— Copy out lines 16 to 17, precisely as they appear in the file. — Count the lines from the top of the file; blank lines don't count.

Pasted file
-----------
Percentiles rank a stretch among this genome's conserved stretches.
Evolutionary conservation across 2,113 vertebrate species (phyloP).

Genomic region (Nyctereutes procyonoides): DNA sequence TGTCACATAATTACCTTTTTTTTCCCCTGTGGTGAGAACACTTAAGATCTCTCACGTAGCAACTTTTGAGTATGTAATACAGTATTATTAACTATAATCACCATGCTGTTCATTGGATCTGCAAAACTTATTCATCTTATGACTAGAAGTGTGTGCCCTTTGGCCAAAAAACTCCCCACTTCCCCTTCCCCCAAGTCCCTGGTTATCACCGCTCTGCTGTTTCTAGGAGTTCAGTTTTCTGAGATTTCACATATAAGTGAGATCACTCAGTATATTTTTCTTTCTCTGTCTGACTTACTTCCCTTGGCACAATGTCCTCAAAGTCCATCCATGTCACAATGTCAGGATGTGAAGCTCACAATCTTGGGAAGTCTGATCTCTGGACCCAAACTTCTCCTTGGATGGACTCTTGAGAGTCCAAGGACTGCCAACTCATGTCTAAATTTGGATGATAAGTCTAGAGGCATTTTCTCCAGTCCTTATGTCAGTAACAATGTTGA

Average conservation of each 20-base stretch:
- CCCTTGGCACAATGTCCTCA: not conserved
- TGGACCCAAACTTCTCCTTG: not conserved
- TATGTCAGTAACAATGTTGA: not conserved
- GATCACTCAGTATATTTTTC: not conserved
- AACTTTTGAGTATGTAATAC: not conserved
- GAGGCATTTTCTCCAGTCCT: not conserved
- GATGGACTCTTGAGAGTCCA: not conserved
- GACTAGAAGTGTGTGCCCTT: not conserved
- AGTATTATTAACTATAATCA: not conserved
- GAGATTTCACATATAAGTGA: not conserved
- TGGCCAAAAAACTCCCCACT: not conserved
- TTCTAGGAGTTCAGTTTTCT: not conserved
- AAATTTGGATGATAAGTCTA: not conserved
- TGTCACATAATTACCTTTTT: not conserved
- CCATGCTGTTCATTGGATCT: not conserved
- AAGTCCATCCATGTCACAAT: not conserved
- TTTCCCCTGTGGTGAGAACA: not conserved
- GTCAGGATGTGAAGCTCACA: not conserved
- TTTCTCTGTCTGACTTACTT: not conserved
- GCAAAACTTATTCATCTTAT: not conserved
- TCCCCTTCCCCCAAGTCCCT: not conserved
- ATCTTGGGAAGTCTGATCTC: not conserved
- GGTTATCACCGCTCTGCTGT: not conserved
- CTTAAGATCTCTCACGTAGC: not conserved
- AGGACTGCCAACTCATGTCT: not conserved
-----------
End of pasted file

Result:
- TTCTAGGAGTTCAGTTTTCT: not conserved
- AAATTTGGATGATAAGTCTA: not conserved